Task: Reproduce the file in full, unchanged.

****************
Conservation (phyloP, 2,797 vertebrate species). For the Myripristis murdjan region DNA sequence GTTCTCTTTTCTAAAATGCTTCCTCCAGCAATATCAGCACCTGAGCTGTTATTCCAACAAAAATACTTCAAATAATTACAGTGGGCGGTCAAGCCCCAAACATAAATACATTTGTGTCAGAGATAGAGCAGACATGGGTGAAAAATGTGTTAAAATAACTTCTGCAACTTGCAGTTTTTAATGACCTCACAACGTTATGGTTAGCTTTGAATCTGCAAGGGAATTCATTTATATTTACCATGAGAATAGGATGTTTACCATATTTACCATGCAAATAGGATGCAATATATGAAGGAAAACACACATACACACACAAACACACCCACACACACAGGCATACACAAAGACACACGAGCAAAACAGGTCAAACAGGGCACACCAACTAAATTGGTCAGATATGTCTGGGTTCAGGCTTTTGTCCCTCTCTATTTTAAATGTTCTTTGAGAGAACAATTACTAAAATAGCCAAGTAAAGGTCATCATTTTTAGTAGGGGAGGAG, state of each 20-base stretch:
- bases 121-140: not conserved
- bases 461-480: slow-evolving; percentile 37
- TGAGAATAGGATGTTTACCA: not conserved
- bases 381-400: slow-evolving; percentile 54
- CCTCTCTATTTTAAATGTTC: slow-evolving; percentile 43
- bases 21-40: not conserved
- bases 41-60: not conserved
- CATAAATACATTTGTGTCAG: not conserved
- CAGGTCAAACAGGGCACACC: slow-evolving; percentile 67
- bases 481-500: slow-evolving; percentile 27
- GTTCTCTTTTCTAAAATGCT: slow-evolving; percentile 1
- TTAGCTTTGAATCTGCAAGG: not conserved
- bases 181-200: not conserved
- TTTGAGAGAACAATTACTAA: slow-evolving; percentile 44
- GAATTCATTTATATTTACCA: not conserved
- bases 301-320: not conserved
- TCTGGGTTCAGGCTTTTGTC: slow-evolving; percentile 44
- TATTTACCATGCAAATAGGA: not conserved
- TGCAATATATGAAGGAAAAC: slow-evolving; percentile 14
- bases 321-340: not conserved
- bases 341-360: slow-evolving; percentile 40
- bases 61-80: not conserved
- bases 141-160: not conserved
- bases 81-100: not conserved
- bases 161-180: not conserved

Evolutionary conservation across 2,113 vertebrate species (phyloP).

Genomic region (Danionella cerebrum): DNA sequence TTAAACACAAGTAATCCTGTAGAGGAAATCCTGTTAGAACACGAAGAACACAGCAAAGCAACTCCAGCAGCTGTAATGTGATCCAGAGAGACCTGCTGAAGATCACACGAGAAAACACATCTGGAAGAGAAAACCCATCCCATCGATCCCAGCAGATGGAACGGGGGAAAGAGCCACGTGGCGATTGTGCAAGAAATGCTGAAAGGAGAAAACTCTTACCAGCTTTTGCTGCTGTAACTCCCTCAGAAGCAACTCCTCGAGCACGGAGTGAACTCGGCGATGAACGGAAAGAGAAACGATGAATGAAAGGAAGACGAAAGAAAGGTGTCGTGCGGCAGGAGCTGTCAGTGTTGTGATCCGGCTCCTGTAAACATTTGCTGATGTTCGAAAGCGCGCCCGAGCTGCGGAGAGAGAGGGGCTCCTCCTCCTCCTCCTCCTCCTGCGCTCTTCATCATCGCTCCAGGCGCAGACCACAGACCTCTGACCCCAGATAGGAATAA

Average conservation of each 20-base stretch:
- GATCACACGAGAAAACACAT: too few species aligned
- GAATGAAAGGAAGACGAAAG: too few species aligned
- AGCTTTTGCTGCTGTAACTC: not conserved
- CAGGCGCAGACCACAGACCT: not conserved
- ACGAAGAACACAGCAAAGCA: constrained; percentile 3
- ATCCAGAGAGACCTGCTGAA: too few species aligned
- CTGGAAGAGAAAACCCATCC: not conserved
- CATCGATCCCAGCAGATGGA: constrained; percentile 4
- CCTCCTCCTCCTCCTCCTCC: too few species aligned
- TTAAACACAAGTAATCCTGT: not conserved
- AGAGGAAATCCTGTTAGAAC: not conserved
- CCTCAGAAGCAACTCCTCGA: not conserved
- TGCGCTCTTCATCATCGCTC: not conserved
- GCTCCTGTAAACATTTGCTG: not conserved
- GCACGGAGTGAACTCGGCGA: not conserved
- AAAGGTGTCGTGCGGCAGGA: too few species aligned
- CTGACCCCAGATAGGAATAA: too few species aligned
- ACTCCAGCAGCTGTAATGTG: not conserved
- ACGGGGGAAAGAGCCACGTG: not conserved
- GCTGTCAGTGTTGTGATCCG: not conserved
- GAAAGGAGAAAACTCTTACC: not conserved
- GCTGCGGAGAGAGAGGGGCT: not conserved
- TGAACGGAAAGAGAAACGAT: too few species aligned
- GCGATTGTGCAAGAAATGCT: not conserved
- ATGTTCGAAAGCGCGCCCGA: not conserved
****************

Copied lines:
Conservation (phyloP, 2,797 vertebrate species). For the Myripristis murdjan region DNA sequence GTTCTCTTTTCTAAAATGCTTCCTCCAGCAATATCAGCACCTGAGCTGTTATTCCAACAAAAATACTTCAAATAATTACAGTGGGCGGTCAAGCCCCAAACATAAATACATTTGTGTCAGAGATAGAGCAGACATGGGTGAAAAATGTGTTAAAATAACTTCTGCAACTTGCAGTTTTTAATGACCTCACAACGTTATGGTTAGCTTTGAATCTGCAAGGGAATTCATTTATATTTACCATGAGAATAGGATGTTTACCATATTTACCATGCAAATAGGATGCAATATATGAAGGAAAACACACATACACACACAAACACACCCACACACACAGGCATACACAAAGACACACGAGCAAAACAGGTCAAACAGGGCACACCAACTAAATTGGTCAGATATGTCTGGGTTCAGGCTTTTGTCCCTCTCTATTTTAAATGTTCTTTGAGAGAACAATTACTAAAATAGCCAAGTAAAGGTCATCATTTTTAGTAGGGGAGGAG, state of each 20-base stretch:
- bases 121-140: not conserved
- bases 461-480: slow-evolving; percentile 37
- TGAGAATAGGATGTTTACCA: not conserved
- bases 381-400: slow-evolving; percentile 54
- CCTCTCTATTTTAAATGTTC: slow-evolving; percentile 43
- bases 21-40: not conserved
- bases 41-60: not conserved
- CATAAATACATTTGTGTCAG: not conserved
- CAGGTCAAACAGGGCACACC: slow-evolving; percentile 67
- bases 481-500: slow-evolving; percentile 27
- GTTCTCTTTTCTAAAATGCT: slow-evolving; percentile 1
- TTAGCTTTGAATCTGCAAGG: not conserved
- bases 181-200: not conserved
- TTTGAGAGAACAATTACTAA: slow-evolving; percentile 44
- GAATTCATTTATATTTACCA: not conserved
- bases 301-320: not conserved
- TCTGGGTTCAGGCTTTTGTC: slow-evolving; percentile 44
- TATTTACCATGCAAATAGGA: not conserved
- TGCAATATATGAAGGAAAAC: slow-evolving; percentile 14
- bases 321-340: not conserved
- bases 341-360: slow-evolving; percentile 40
- bases 61-80: not conserved
- bases 141-160: not conserved
- bases 81-100: not conserved
- bases 161-180: not conserved

Evolutionary conservation across 2,113 vertebrate species (phyloP).

Genomic region (Danionella cerebrum): DNA sequence TTAAACACAAGTAATCCTGTAGAGGAAATCCTGTTAGAACACGAAGAACACAGCAAAGCAACTCCAGCAGCTGTAATGTGATCCAGAGAGACCTGCTGAAGATCACACGAGAAAACACATCTGGAAGAGAAAACCCATCCCATCGATCCCAGCAGATGGAACGGGGGAAAGAGCCACGTGGCGATTGTGCAAGAAATGCTGAAAGGAGAAAACTCTTACCAGCTTTTGCTGCTGTAACTCCCTCAGAAGCAACTCCTCGAGCACGGAGTGAACTCGGCGATGAACGGAAAGAGAAACGATGAATGAAAGGAAGACGAAAGAAAGGTGTCGTGCGGCAGGAGCTGTCAGTGTTGTGATCCGGCTCCTGTAAACATTTGCTGATGTTCGAAAGCGCGCCCGAGCTGCGGAGAGAGAGGGGCTCCTCCTCCTCCTCCTCCTCCTGCGCTCTTCATCATCGCTCCAGGCGCAGACCACAGACCTCTGACCCCAGATAGGAATAA

Average conservation of each 20-base stretch:
- GATCACACGAGAAAACACAT: too few species aligned
- GAATGAAAGGAAGACGAAAG: too few species aligned
- AGCTTTTGCTGCTGTAACTC: not conserved
- CAGGCGCAGACCACAGACCT: not conserved
- ACGAAGAACACAGCAAAGCA: constrained; percentile 3
- ATCCAGAGAGACCTGCTGAA: too few species aligned
- CTGGAAGAGAAAACCCATCC: not conserved
- CATCGATCCCAGCAGATGGA: constrained; percentile 4
- CCTCCTCCTCCTCCTCCTCC: too few species aligned
- TTAAACACAAGTAATCCTGT: not conserved
- AGAGGAAATCCTGTTAGAAC: not conserved
- CCTCAGAAGCAACTCCTCGA: not conserved
- TGCGCTCTTCATCATCGCTC: not conserved
- GCTCCTGTAAACATTTGCTG: not conserved
- GCACGGAGTGAACTCGGCGA: not conserved
- AAAGGTGTCGTGCGGCAGGA: too few species aligned
- CTGACCCCAGATAGGAATAA: too few species aligned
- ACTCCAGCAGCTGTAATGTG: not conserved
- ACGGGGGAAAGAGCCACGTG: not conserved
- GCTGTCAGTGTTGTGATCCG: not conserved
- GAAAGGAGAAAACTCTTACC: not conserved
- GCTGCGGAGAGAGAGGGGCT: not conserved
- TGAACGGAAAGAGAAACGAT: too few species aligned
- GCGATTGTGCAAGAAATGCT: not conserved
- ATGTTCGAAAGCGCGCCCGA: not conserved